Gundremmingen is not the only German village facing big changes as the country strives to implement its energy transition strategy.

Renewables have seen a spectacular rise since 2011 and in 2020 made up more than 50% of Germany's energy mix for the first time, according to the Fraunhofer research institute — compared with less than 25% ten years ago.

The declining importance of nuclear power (12.5% in 2020) "has been compensated for by the expansion of renewable energies", added Claudia Kemfert, an energy expert at the DIW economic research institute.

Nuclear power stations have therefore not been replaced by coal, though fossil fuel does still represent almost a quarter of the electricity mix.

Germany's plan to close all its coal-fired power stations by 2038

In fact, the phase-out of nuclear energy has been joined by another plan, announced in 2019, to close all of Germany's coal-fired power stations by 2038.

This presents a particular challenge for Germany, which remains the world's leading producer of lignite.

Mining for the brown coal, which is highly polluting, continues to lead to the destruction of villages in the west of the country in order to expand huge open-cast mines.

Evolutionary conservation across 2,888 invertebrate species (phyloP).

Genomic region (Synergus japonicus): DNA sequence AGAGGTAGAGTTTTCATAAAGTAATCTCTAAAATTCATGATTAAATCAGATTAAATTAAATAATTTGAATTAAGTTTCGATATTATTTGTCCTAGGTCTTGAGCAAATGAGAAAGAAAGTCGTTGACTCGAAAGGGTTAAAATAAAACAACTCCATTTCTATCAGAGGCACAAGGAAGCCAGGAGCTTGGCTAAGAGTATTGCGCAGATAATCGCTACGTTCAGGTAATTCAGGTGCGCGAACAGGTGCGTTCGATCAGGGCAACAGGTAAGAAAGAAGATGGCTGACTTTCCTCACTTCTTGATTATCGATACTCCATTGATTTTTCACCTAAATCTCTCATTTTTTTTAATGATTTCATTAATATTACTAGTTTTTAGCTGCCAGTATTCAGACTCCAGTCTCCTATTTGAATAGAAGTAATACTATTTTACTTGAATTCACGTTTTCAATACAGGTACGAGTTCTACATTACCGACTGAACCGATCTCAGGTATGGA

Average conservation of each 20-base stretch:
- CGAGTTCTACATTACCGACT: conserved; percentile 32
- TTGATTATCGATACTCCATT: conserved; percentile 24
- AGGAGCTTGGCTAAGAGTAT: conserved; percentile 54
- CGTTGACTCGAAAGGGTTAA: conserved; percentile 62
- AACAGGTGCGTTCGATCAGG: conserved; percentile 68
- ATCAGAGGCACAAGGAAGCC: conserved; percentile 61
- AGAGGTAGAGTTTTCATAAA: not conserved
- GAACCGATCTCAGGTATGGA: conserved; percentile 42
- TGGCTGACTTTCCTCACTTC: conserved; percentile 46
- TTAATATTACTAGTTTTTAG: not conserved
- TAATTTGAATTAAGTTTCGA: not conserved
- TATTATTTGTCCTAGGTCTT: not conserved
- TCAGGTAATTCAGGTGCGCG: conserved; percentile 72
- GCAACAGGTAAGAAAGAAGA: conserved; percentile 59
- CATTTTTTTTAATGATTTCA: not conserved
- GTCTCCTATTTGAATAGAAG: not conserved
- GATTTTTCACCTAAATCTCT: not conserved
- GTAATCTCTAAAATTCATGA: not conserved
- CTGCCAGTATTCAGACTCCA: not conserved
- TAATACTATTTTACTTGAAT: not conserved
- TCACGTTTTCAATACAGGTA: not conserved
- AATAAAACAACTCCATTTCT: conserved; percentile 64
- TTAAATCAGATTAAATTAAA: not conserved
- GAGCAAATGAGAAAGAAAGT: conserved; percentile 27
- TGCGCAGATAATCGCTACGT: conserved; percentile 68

If Germany is to free itself from lignite, renewables such as wind, solar, biomass, and hydropower will have to make up 65% of the energy mix by 2030.

Yet the country, which has long been at the forefront of wind energy in Europe, installed only 1.65 gigawatts (GW) of wind farms last year — the lowest level in a decade, according to the WindEurope advocacy group.

"To meet the government's targets, Germany would have to add 9.8 GW of solar and 5.9 GW of onshore wind annually," according to Kemfert.

But the development of new areas for wind or photovoltaic energy production is complex, with plans often coming up against resistance from local residents and the risk of damage to the landscape.

Unless storage and distribution can be improved via so-called virtual power plants, these new forms of energy do not have the same stability as thermal or nuclear power.

To secure its supply, Germany could therefore be tempted to build more gas-fired power stations, but this would risk reinforcing its dependence on Russia, as illustrated by the controversial Nord Stream 2 gas pipeline.

A gas-fired power station is already in the works for the town of Leipheim, just around the corner from Gundremmingen.

How many plants remain in Germany?

After the shut down of the Brokdorf, Gundremmingen, and Grohnde nuclear power plants, three plants still remain:

  • Emsland (Lower Saxony)
  • Isar (Bavaria)
  • Neckarwestheim (Baden-Württemberg)

These three remaining power plants are expected to go offline by the end of next year, completing the 11-year phase-out.

However, the full phase-out will not be over for a long time, as the post-operational phase and the gradual dismantling of the plants, under the responsibility of operators, is expected to take many more years.